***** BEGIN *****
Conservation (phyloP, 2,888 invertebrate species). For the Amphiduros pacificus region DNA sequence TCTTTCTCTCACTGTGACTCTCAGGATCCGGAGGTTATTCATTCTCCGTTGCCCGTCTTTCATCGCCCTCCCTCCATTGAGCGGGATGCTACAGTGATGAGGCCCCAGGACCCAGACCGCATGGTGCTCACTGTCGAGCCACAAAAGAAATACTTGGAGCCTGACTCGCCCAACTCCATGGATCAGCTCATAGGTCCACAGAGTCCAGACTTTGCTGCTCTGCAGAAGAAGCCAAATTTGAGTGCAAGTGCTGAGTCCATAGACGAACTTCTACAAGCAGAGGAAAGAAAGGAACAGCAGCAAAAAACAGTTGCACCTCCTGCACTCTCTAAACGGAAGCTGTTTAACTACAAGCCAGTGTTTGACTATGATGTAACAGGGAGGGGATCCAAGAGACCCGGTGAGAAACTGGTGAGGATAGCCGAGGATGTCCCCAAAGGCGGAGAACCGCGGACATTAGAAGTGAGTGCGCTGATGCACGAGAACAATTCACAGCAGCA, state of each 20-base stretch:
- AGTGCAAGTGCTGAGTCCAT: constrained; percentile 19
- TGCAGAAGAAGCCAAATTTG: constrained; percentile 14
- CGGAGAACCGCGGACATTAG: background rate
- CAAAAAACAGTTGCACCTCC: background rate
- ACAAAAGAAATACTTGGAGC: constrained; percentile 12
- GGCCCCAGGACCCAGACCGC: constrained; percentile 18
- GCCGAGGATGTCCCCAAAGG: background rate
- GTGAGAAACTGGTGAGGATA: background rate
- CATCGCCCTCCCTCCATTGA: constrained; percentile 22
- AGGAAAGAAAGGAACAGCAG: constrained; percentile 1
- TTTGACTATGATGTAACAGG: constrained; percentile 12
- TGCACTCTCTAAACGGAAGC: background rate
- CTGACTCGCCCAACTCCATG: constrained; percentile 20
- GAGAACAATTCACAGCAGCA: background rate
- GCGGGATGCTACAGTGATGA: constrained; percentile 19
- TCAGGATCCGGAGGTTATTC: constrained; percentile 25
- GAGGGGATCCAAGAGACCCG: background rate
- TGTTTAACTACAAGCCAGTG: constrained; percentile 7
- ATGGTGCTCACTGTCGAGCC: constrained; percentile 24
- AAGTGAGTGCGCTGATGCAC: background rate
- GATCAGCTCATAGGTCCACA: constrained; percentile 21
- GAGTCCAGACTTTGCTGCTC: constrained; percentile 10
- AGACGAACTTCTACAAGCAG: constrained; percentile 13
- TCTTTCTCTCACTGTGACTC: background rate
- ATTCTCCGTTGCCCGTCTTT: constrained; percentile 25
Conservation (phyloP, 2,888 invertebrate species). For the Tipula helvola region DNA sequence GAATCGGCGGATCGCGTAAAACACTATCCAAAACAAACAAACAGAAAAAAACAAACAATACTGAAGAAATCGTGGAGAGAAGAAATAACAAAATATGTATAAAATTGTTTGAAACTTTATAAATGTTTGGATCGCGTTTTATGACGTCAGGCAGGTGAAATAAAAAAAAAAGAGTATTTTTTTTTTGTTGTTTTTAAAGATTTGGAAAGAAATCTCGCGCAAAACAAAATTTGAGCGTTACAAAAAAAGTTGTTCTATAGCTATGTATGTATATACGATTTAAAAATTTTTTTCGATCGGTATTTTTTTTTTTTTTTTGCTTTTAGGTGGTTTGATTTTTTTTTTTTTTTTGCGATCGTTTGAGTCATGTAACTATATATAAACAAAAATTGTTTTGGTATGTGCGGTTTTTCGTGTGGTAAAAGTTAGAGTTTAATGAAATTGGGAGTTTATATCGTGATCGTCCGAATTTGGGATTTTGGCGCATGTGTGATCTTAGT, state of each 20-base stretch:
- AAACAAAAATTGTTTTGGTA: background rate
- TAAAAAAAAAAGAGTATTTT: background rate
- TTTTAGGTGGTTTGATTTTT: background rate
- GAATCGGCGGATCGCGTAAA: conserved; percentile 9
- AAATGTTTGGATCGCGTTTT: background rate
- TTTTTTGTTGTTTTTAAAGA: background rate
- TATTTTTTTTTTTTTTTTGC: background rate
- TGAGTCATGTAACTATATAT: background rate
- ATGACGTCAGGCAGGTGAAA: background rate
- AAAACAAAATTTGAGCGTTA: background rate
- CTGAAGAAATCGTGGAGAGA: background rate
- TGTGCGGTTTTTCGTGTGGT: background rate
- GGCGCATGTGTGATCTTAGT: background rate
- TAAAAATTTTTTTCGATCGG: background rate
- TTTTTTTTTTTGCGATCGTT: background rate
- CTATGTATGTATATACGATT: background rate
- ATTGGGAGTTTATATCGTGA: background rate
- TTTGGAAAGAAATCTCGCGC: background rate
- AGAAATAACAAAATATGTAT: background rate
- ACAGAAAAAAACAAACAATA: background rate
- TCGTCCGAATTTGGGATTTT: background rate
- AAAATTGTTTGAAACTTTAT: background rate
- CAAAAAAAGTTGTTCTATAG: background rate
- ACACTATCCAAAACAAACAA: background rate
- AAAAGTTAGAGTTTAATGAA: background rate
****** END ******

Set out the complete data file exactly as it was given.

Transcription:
Conservation (phyloP, 2,888 invertebrate species). For the Amphiduros pacificus region DNA sequence TCTTTCTCTCACTGTGACTCTCAGGATCCGGAGGTTATTCATTCTCCGTTGCCCGTCTTTCATCGCCCTCCCTCCATTGAGCGGGATGCTACAGTGATGAGGCCCCAGGACCCAGACCGCATGGTGCTCACTGTCGAGCCACAAAAGAAATACTTGGAGCCTGACTCGCCCAACTCCATGGATCAGCTCATAGGTCCACAGAGTCCAGACTTTGCTGCTCTGCAGAAGAAGCCAAATTTGAGTGCAAGTGCTGAGTCCATAGACGAACTTCTACAAGCAGAGGAAAGAAAGGAACAGCAGCAAAAAACAGTTGCACCTCCTGCACTCTCTAAACGGAAGCTGTTTAACTACAAGCCAGTGTTTGACTATGATGTAACAGGGAGGGGATCCAAGAGACCCGGTGAGAAACTGGTGAGGATAGCCGAGGATGTCCCCAAAGGCGGAGAACCGCGGACATTAGAAGTGAGTGCGCTGATGCACGAGAACAATTCACAGCAGCA, state of each 20-base stretch:
- AGTGCAAGTGCTGAGTCCAT: constrained; percentile 19
- TGCAGAAGAAGCCAAATTTG: constrained; percentile 14
- CGGAGAACCGCGGACATTAG: background rate
- CAAAAAACAGTTGCACCTCC: background rate
- ACAAAAGAAATACTTGGAGC: constrained; percentile 12
- GGCCCCAGGACCCAGACCGC: constrained; percentile 18
- GCCGAGGATGTCCCCAAAGG: background rate
- GTGAGAAACTGGTGAGGATA: background rate
- CATCGCCCTCCCTCCATTGA: constrained; percentile 22
- AGGAAAGAAAGGAACAGCAG: constrained; percentile 1
- TTTGACTATGATGTAACAGG: constrained; percentile 12
- TGCACTCTCTAAACGGAAGC: background rate
- CTGACTCGCCCAACTCCATG: constrained; percentile 20
- GAGAACAATTCACAGCAGCA: background rate
- GCGGGATGCTACAGTGATGA: constrained; percentile 19
- TCAGGATCCGGAGGTTATTC: constrained; percentile 25
- GAGGGGATCCAAGAGACCCG: background rate
- TGTTTAACTACAAGCCAGTG: constrained; percentile 7
- ATGGTGCTCACTGTCGAGCC: constrained; percentile 24
- AAGTGAGTGCGCTGATGCAC: background rate
- GATCAGCTCATAGGTCCACA: constrained; percentile 21
- GAGTCCAGACTTTGCTGCTC: constrained; percentile 10
- AGACGAACTTCTACAAGCAG: constrained; percentile 13
- TCTTTCTCTCACTGTGACTC: background rate
- ATTCTCCGTTGCCCGTCTTT: constrained; percentile 25
Conservation (phyloP, 2,888 invertebrate species). For the Tipula helvola region DNA sequence GAATCGGCGGATCGCGTAAAACACTATCCAAAACAAACAAACAGAAAAAAACAAACAATACTGAAGAAATCGTGGAGAGAAGAAATAACAAAATATGTATAAAATTGTTTGAAACTTTATAAATGTTTGGATCGCGTTTTATGACGTCAGGCAGGTGAAATAAAAAAAAAAGAGTATTTTTTTTTTGTTGTTTTTAAAGATTTGGAAAGAAATCTCGCGCAAAACAAAATTTGAGCGTTACAAAAAAAGTTGTTCTATAGCTATGTATGTATATACGATTTAAAAATTTTTTTCGATCGGTATTTTTTTTTTTTTTTTGCTTTTAGGTGGTTTGATTTTTTTTTTTTTTTTGCGATCGTTTGAGTCATGTAACTATATATAAACAAAAATTGTTTTGGTATGTGCGGTTTTTCGTGTGGTAAAAGTTAGAGTTTAATGAAATTGGGAGTTTATATCGTGATCGTCCGAATTTGGGATTTTGGCGCATGTGTGATCTTAGT, state of each 20-base stretch:
- AAACAAAAATTGTTTTGGTA: background rate
- TAAAAAAAAAAGAGTATTTT: background rate
- TTTTAGGTGGTTTGATTTTT: background rate
- GAATCGGCGGATCGCGTAAA: conserved; percentile 9
- AAATGTTTGGATCGCGTTTT: background rate
- TTTTTTGTTGTTTTTAAAGA: background rate
- TATTTTTTTTTTTTTTTTGC: background rate
- TGAGTCATGTAACTATATAT: background rate
- ATGACGTCAGGCAGGTGAAA: background rate
- AAAACAAAATTTGAGCGTTA: background rate
- CTGAAGAAATCGTGGAGAGA: background rate
- TGTGCGGTTTTTCGTGTGGT: background rate
- GGCGCATGTGTGATCTTAGT: background rate
- TAAAAATTTTTTTCGATCGG: background rate
- TTTTTTTTTTTGCGATCGTT: background rate
- CTATGTATGTATATACGATT: background rate
- ATTGGGAGTTTATATCGTGA: background rate
- TTTGGAAAGAAATCTCGCGC: background rate
- AGAAATAACAAAATATGTAT: background rate
- ACAGAAAAAAACAAACAATA: background rate
- TCGTCCGAATTTGGGATTTT: background rate
- AAAATTGTTTGAAACTTTAT: background rate
- CAAAAAAAGTTGTTCTATAG: background rate
- ACACTATCCAAAACAAACAA: background rate
- AAAAGTTAGAGTTTAATGAA: background rate